how much molasses for weed

Molasses for Weed – More Than Meets The Eye

Throughout history, cannabis has been cultivated since nearly 500 BC, with cultivators adapting techniques or methods over time to grow more successfully. In the modern world of weed, there are a plethora of products to peruse for nutrients or feed for your plants. But what about kicking it back old school? Molasses for marijuana has a long-standing history among growers as a sufficient supplement for soil, bud weight and the overall health of the plant. So, is molasses good for pot plants and if so, when should you add molasses to your plants? Let’s answer those questions and more with our in-depth guide to molasses for weed.

Molasses for Marijuana: The Basics

Molasses is a thick syrupy liquid that’s a by-product of refining sugar. To refine sugar, sugarcane or sugar beet juice is boiled repeatedly. The sugar is then stripped from the mixture and what’s left is a viscous substance known as molasses. The number of times this process is repeated will determine the grade or quality of a molasses product. It also determines the exact nutrient and mineral content, so it’s important in terms of using molasses for marijuana.

When feeding marijuana plants molasses, using an organic product that’s chemical, preservative and additive-free is ideal. Therefore, we’ll next cover the types of molasses you’ll need to know more about – blackstrap molasses and unsulfured vs. sulfured molasses.

Choose Wisely: The Types of Molasses

There are two distinct differences in molasses types that you’ll want to be aware of when using it for weed, as one type can be highly beneficial for your crops while the other can be quite a detriment.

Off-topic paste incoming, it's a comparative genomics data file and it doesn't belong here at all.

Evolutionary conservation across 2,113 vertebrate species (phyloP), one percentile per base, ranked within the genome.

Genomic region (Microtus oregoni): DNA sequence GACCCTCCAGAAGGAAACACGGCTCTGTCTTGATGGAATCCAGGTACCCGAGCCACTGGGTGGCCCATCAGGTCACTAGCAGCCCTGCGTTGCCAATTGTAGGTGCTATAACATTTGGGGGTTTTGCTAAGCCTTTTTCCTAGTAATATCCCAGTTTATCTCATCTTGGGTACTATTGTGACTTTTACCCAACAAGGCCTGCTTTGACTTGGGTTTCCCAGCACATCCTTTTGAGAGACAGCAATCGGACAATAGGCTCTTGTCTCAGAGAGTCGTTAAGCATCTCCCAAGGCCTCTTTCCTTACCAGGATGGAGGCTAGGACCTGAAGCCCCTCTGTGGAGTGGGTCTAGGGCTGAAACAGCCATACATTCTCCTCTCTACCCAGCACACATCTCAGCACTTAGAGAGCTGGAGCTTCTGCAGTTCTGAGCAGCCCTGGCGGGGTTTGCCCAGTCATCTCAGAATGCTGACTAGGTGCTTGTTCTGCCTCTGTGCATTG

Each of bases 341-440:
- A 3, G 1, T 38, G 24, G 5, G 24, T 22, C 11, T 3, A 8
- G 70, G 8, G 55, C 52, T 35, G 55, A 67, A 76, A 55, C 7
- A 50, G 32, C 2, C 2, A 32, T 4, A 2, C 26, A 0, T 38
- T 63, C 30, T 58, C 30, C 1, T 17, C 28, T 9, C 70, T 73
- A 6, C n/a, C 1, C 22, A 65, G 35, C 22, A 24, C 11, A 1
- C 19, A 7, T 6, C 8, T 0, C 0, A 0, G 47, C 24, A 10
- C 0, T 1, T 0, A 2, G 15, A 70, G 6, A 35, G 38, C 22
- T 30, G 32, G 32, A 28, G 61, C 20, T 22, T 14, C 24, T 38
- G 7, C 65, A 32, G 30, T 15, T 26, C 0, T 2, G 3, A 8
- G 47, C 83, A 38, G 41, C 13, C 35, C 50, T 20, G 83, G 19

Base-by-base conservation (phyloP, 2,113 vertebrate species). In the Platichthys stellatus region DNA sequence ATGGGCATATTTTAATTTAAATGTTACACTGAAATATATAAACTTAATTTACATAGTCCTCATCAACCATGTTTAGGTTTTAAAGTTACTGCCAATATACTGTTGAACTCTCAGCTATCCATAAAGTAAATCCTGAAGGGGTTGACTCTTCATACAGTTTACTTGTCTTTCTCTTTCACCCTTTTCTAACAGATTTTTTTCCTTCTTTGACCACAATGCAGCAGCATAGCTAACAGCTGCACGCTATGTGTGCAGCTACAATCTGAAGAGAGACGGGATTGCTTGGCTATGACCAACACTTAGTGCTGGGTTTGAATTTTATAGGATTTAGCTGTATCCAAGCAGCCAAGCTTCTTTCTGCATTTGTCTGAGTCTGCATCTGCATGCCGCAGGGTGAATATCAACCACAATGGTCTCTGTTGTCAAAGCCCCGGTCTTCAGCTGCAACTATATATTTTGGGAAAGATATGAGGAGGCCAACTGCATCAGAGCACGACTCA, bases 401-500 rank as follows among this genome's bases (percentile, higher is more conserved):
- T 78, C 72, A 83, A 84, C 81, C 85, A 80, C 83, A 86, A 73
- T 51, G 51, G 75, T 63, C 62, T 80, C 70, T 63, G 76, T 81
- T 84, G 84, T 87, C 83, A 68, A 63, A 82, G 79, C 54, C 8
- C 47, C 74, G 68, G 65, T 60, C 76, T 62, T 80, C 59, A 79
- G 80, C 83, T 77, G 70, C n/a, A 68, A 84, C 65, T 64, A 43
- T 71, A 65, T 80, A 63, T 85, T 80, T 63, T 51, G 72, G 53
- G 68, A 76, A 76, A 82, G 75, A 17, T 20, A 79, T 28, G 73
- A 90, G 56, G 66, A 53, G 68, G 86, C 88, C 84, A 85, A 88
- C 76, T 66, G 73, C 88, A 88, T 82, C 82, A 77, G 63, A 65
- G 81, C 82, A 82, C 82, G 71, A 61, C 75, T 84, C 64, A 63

These two types of molasses are sulfured and unsulfured. The titles are often found to be confusing since both actually do contain sulfur, a nutrient that cannabis plants require. The difference is that sulfured molasses contains sulfur dioxide. Sulphur dioxide acts as a preservative and antimicrobial agent, meaning it will kill beneficial microorganisms in the soil if applied. Unsulfured molasses, however, contains only sulfur, meaning an organic unsulfured molasses will feed your plants without killing the microbes that help promote growth.

When choosing a type of molasses, you’ll also have to consider varying grades of quality. You can typically tell the grade integrity by looking at the color of the molasses itself. Lighter colored molasses is normally pure sugar syrup, while darker colored molasses, like blackstrap molasses, has been additionally refined and is chock-full of beneficial nutrients. Blackstrap molasses is the most common among growing circles, as it offers the highest levels of vitamin B, calcium, magnesium, iron and potassium.

High Yielding Strains

Plant Health Matters: How Molasses Can Help

Much of the health of your crop depends on soil composition, as this is the direct foundation for growing plants. The soil is where the benefits of molasses for plants therefore makes its biggest impression.

Cannabis plants thrive on having healthy and beneficial microorganisms present in the soil. When adding molasses to soil, you’re essentially feeding these helpful microbes and helping them to thrive too. Consequently, your soil will improve in overall structure and water retention while being enriched with additional nutrients from the molasses.